The NO-induced (1x2)->(1x1) structural transition of Pt(110): A quantitative RHEED investigation

Autor(en): vonGlan, RE
Korte, U
Stichwörter: 1X2; adatoms; ADSORPTION; adsorption kinetics; auger electron spectroscopy; carbon monoxide; Chemistry; Chemistry, Physical; CO; DESORPTION; electron-solid interactions, scattering, diffraction; LEED; low index single crystal surfaces; NITRIC-OXIDE; nitrogen oxides; PHASE-TRANSITIONS; Physics; Physics, Condensed Matter; platinum; RECONSTRUCTION; reflection high-energy electron diffraction (RHEED); SPECTROSCOPY; SURFACE; surface defects; surface diffusion; surface relaxation and reconstruction; surface structure, morphology, roughness, and topography; thermal desorption spectroscopy
Erscheinungsdatum: 1997
Volumen: 375
Ausgabe: 2-3
Startseite: 353
Seitenende: 366
The adsorption of NO on Pt(110) and its induced (1 x 2)-->(t x 1) structural transition was studied with quantitative reflection high-energy electron diffraction (RHEED). Time/exposure series of rocking curve sets were recorded during on-going adsorption processes. A direct evaluation focusing on the development of reflection intensities and rocking curve shapes in dependence on the NO exposure allowed dosages to be found for the most rapid structural change and for saturation. 10 sets of rocking curves from room temperature adsorption were quantitatively evaluated using an automated fitting procedure in conjunction with dynamic RHEED theory to determine the values of a comprehensive set of structural parameters for the substrate and the adsorbate. We found considerable changes of the Pt relaxations just prior to the transition from the (1 x 2) missing-row reconstruction into the (disordered) (1 x 1) structure. As long as the substrate is (1 x 2) reconstructed, NO adsorbs on bridge sites on the first Pt layer and on hollow sites on the (111) microfacets while in the case of the (1 x 1) structure first-layer top sites are occupied too. As soon as the transition begins, the rearrangement of the first Pt layer provides for additional vacant bridge and top sites in the second layer. These are then occupied while the hollow sites loose their population. (C) 1997 Elsevier Science B.V.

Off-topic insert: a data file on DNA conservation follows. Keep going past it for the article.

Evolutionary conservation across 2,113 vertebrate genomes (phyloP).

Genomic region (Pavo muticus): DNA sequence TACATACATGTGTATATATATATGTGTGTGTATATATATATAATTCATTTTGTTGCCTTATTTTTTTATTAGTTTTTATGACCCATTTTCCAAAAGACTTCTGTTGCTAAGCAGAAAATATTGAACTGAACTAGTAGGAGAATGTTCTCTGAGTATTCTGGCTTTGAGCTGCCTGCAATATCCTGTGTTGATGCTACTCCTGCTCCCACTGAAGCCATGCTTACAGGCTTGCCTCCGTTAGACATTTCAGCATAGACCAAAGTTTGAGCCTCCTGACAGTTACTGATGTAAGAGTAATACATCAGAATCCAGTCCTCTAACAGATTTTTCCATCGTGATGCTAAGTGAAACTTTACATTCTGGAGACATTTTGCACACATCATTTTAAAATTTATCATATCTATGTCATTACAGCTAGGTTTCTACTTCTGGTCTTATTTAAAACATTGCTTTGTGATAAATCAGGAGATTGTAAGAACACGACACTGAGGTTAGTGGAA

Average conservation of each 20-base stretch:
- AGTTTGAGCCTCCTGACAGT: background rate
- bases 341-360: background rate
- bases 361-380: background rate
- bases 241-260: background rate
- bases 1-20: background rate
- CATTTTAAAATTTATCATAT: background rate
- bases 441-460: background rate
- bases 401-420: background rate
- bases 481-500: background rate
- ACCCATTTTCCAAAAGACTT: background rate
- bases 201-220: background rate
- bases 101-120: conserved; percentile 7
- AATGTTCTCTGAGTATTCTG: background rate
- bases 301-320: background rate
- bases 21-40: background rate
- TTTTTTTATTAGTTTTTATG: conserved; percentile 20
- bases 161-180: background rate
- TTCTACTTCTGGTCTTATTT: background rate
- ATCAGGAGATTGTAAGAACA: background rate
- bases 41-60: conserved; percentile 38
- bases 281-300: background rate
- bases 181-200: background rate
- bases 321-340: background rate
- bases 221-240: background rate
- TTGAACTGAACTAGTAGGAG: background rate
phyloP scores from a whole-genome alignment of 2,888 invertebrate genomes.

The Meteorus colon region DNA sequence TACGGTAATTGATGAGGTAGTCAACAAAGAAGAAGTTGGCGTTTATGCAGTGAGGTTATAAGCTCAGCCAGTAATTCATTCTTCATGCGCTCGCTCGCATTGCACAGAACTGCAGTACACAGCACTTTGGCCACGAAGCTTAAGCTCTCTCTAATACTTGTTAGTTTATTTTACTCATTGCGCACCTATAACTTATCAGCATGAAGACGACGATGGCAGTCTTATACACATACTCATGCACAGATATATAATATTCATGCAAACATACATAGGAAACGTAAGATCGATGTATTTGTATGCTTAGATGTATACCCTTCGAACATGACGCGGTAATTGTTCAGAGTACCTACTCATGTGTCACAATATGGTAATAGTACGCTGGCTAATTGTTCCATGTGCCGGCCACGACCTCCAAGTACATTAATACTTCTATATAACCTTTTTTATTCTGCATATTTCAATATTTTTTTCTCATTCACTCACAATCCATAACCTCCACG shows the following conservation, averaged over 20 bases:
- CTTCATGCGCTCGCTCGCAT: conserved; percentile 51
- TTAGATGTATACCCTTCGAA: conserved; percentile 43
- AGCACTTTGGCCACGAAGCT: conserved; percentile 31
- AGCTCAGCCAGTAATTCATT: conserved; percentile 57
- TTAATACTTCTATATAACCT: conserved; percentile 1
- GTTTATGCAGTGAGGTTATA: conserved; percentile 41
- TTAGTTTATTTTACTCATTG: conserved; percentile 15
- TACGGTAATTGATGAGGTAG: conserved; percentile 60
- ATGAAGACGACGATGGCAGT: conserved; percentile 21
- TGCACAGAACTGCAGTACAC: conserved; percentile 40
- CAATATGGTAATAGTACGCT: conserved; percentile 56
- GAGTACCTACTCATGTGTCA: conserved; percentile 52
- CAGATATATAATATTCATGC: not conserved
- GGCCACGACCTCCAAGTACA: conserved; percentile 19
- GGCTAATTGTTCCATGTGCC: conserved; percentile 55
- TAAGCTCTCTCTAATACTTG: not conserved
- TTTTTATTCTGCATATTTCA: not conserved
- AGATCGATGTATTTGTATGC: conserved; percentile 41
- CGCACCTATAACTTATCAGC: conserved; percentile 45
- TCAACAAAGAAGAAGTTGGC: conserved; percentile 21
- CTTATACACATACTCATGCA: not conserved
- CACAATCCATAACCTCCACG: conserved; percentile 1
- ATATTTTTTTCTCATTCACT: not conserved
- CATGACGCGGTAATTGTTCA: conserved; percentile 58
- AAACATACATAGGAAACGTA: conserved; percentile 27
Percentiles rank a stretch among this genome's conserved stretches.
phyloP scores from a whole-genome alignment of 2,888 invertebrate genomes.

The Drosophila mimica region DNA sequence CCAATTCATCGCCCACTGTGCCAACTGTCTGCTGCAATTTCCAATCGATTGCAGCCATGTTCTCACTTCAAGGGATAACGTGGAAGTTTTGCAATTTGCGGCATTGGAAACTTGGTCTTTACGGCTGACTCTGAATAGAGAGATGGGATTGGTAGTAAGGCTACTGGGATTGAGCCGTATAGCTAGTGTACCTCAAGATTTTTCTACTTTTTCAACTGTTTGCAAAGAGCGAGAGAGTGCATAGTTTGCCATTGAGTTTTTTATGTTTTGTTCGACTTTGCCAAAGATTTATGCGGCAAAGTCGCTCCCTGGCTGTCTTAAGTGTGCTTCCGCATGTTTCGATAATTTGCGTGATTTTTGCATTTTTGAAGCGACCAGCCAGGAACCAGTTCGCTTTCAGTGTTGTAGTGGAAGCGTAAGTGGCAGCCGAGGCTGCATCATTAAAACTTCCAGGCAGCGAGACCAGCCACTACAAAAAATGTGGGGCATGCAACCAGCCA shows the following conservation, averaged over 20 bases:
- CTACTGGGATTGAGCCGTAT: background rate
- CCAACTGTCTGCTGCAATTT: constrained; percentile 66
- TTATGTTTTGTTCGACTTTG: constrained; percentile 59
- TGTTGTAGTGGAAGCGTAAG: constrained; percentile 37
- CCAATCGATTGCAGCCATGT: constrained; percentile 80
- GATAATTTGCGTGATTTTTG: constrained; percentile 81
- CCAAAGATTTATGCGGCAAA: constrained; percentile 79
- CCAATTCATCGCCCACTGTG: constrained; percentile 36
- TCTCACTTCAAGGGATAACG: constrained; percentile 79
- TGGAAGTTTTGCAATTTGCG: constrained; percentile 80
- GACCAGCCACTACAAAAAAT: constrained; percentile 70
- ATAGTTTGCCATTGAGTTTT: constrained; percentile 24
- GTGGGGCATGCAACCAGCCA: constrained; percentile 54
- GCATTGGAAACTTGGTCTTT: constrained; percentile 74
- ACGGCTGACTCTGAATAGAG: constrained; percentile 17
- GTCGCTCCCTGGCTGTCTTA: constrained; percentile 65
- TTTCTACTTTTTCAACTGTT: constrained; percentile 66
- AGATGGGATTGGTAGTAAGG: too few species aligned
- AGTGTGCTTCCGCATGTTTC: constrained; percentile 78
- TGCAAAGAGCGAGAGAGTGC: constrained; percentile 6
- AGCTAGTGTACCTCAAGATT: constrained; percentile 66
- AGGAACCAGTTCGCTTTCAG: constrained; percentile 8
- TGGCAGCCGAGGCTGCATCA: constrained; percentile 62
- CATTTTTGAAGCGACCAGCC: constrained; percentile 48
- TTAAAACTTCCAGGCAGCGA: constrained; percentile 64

ISSN: 00396028
DOI: 10.1016/S0039-6028(96)01287-3

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